TTristan Le Gall
Frama-C is a platform dedicated to the analysis of
source code written in C.
A Collaborative Platform
Frama-C gathers several analysis techniques in a single collaborative
platform, consisting of a kernel providing a core set of features
(e.g., a normalized AST for C programs) plus a set of analyzers,
called plug-ins. Plug-ins can build upon results computed by other
plug-ins in the platform.
Thanks to this approach, Frama-C provides sophisticated tools, including:
an analyzer based on abstract interpretation, aimed at verifying
the absence of run-time errors (Eva);
a program proof framework based on weakest precondition calculus (WP);
a program slicer (Slicing);
a tool for verification of temporal (LTL) properties (Aoraï);
a runtime verification tool (E-ACSL);
several tools for code base exploration and dependency analysis
(From, Impact, Metrics, Occurrence, Scope, etc.).
These plug-ins share a common language and can exchange information via
ACSL (ANSI/ISO C Specification Language)
properties. Plug-ins can also collaborate via their APIs.
Frama-C is available through opam, the
OCaml package manager. If you have it, simply run:
opam install frama-c
opam versions less than 2.1.0:
opam install depext # handles external (non-OCaml) dependencies opam depext frama-c --install
Frama-C is developed mainly in Linux, often tested in macOS
(via Homebrew), and occasionally tested on Windows
(via the Windows Subsystem for Linux).
For detailed installation instructions and troubleshooting,
To install the development branch of Frama-C (updated nightly):
opam pin add frama-c --dev-repo
This command will pin the development version of Frama-C and try to install it.
If installation fails due to missing external dependencies, try using
the same commands from the Installation section to get the
external dependencies and then install Frama-C.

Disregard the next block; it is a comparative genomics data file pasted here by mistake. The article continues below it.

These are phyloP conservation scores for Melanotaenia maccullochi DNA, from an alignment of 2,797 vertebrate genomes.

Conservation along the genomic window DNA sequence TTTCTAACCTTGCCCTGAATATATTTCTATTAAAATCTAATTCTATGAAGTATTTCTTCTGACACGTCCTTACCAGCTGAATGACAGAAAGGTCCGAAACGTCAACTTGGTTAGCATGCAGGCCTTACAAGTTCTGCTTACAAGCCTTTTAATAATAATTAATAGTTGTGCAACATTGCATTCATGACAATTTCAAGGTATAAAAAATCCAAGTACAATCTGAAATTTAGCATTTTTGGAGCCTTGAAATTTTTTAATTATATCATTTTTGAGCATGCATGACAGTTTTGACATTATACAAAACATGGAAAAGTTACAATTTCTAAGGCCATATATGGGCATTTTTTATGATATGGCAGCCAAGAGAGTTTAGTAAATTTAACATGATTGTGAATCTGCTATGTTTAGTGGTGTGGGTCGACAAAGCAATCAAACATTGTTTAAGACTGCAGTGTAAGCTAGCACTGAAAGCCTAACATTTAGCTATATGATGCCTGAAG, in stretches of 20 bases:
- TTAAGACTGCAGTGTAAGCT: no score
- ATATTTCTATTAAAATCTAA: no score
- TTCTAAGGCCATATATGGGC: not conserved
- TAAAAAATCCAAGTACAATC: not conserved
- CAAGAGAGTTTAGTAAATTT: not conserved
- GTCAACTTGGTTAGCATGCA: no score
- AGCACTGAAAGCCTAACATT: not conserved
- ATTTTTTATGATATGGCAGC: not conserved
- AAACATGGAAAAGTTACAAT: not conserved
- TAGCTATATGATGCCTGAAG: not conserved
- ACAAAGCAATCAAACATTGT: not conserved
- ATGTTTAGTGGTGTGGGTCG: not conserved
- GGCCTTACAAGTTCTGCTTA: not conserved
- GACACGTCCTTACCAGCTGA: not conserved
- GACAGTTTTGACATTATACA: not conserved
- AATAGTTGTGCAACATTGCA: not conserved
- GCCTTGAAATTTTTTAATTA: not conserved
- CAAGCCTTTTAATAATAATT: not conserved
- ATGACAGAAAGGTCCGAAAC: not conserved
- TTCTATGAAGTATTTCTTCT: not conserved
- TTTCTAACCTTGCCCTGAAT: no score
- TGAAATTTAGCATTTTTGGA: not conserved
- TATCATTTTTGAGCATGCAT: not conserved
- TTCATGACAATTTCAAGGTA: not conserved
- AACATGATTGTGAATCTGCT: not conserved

Some Linux distributions have a
frama-c package, kindly provided by
distribution packagers. Note that they may not correspond to the latest
Frama-C can be run from the command-line, or via its graphical interface.
The recommended usage for simple files is one of the following lines:
frama-c file.c -<plugin> [options] frama-c-gui file.c
-<plugin> is one of the several Frama-C plug-ins,
Plug-ins can also be run directly from the GUI.
To list all plug-ins, run:
Each plug-in has a help command
-<plugin>-h) that describes its own
Finally, the list of options governing the behavior of Frama-C's kernel itself
is available through
For more complex usage scenarios (lots of files and directories,
with several preprocessing directives), we recommend splitting Frama-C's usage
in two parts:
Parsing the input files and saving the result to a file;
Loading the parsing results and then running the analyses or the GUI.
Parsing typically involves giving extra arguments to the C preprocessor,
-cpp-extra-args option is often useful, as in the example below:
frama-c *.c *.h -cpp-extra-args="-D<define> -I<include>" -save parsed.sav
The results are then loaded into Frama-C for further analyses or for inspection
via the GUI:
frama-c -load parsed.sav -<plugin> [options] frama-c-gui -load parsed.sav -<plugin> [options]
Links to user and developer manuals, Frama-C archives,
and plug-in manuals are available at
The Frama-C documentation page
contains links to all manuals and plugins description, as well as tutorials,
courses and more.
StackOverflow has several
questions with the
frama-ctag, which is monitored by several members of the
The Frama-c-discuss mailing list
is used for announcements and general discussions.
The Frama-C blog has several posts about
new developments of Frama-C, as well as general discussions about the C
language, undefined behavior, floating-point computations, etc.
The Frama-C public repository
contains a daily snapshot of the development version of Frama-C, as well as
the issues tracking system,
for reporting bugs.
These contribution guidelines detail how to submit
issues or create merge requests.